We’re having a small wedding (under 20 guests). Because we’re a same-sex couple, we’re having to get married quite far from where we live. We therefore just invited immediate family and a few close friends to the wedding, and will have a bigger reception for our friends when we get home.
Post # 15
We are having a smallish wedding with a strict fire code of 100 people including staff, I hope to come in with 80 guests. We have agreed to invite about a 100 people and hope to have a 20% No. I know this sounds horrible to hope people can’t come but we are already cutting at close family and friends. Also, almost all guests will need to travel to some extent (destination at home) with quite a few needing to fly over 7 hours so we don’t expect everyone to be able to do that. We are talking to people before sending out invitations. Some friends have already told us they plan to be expecting or unable to travel for financial or other reasons and we understand that. Both sets of parents have been understanding of the capacity limit. Yes, we could move to a larger venue but we both LOVE this place as it is in the neighborhood where we met and neither of us really want a larger wedding. I think his family is a bit more understanding since his cousin only invited cousins and not aunts and uncles to her wedding last year, at least I hope they will understand since we are not planning to invite all of his aunts and uncles.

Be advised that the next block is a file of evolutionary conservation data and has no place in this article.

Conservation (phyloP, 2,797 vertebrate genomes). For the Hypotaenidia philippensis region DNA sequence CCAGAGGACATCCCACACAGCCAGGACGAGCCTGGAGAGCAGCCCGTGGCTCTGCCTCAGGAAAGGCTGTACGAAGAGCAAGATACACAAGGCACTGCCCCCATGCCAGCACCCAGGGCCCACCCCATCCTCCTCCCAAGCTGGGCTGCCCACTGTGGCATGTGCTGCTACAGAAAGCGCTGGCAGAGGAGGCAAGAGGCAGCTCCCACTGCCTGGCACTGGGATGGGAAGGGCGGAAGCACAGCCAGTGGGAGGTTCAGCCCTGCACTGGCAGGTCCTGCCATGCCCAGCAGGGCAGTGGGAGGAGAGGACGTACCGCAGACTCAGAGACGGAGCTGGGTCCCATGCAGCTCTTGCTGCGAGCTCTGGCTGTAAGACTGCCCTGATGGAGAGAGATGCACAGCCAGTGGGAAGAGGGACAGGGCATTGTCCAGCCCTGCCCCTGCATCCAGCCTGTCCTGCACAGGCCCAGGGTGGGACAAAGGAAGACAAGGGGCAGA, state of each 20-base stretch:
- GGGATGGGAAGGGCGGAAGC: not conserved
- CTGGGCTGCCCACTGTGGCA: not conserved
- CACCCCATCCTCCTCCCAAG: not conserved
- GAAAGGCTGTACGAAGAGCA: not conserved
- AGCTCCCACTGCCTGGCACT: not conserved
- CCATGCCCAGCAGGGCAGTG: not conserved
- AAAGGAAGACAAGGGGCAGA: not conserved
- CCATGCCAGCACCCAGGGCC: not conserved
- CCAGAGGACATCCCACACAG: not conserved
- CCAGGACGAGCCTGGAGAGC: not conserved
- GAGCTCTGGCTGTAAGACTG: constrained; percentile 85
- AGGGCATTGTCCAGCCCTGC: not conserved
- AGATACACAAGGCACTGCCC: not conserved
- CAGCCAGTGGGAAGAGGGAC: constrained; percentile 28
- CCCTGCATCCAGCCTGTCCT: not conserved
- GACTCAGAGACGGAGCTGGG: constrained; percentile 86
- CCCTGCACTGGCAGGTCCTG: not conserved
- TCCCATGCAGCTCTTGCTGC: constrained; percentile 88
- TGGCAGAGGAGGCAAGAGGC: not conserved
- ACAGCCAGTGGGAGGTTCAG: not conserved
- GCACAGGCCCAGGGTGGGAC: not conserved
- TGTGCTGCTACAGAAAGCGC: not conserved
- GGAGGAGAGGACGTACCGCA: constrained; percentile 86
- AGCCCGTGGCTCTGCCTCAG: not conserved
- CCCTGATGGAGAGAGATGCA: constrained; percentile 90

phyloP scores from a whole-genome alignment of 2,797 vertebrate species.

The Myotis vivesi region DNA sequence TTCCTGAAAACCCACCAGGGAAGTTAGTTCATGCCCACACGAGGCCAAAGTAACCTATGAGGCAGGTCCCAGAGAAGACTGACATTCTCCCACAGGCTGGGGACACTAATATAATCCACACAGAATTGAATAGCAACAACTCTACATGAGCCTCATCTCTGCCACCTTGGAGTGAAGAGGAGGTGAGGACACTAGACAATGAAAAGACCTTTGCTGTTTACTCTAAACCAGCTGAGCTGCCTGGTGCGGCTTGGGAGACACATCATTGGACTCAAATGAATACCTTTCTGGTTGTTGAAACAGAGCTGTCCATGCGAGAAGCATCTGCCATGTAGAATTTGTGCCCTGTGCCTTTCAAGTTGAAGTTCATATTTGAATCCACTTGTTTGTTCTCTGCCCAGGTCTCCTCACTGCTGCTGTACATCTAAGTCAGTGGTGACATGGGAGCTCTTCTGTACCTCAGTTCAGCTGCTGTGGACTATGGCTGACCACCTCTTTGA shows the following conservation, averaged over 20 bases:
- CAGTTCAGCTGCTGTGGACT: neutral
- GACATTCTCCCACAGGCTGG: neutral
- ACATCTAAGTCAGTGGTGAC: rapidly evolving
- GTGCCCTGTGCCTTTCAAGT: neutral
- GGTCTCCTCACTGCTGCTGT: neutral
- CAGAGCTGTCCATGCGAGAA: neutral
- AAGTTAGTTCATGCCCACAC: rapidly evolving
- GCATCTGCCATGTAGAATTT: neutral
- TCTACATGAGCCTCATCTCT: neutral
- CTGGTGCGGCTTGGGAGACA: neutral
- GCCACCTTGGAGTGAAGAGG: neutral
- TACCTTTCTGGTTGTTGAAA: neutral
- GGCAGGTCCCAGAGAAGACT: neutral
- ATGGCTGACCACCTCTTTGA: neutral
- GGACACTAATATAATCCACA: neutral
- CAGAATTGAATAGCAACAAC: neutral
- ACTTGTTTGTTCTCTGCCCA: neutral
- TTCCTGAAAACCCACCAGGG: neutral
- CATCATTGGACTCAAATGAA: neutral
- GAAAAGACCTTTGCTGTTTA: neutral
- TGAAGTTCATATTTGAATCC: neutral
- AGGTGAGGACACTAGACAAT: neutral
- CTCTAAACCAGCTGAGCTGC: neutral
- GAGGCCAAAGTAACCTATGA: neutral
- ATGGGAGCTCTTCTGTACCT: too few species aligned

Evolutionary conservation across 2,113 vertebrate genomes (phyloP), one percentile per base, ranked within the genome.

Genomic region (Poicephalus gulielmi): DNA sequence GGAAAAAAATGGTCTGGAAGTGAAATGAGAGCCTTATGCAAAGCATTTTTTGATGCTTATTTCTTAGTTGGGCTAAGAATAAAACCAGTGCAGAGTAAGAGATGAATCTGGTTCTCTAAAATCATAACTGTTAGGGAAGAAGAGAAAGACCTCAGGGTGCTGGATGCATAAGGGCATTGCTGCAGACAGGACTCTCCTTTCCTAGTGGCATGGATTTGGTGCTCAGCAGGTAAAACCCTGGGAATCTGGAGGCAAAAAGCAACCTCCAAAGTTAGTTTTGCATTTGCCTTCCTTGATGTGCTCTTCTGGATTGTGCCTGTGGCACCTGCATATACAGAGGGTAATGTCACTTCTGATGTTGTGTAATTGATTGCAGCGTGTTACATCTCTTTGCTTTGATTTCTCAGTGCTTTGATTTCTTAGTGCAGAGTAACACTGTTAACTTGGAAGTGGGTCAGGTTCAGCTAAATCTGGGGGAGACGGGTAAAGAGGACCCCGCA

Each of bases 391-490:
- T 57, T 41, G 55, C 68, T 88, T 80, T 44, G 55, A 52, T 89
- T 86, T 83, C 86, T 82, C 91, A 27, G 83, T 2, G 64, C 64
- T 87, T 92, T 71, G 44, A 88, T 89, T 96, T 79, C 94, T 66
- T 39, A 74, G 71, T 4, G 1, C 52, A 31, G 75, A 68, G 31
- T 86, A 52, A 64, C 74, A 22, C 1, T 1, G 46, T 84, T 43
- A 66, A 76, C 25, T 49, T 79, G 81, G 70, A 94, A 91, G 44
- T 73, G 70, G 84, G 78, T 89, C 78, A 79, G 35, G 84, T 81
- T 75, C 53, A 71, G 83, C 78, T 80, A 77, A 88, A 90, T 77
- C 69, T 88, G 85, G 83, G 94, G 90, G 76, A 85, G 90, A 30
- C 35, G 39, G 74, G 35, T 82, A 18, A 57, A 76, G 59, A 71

Post # 16
I’m glad having a smaller wedding seems to have worked out so well for everyone. Thanks for helping to alleviate my fears. I don’t want an enormous party, but I don’t want to upset people either.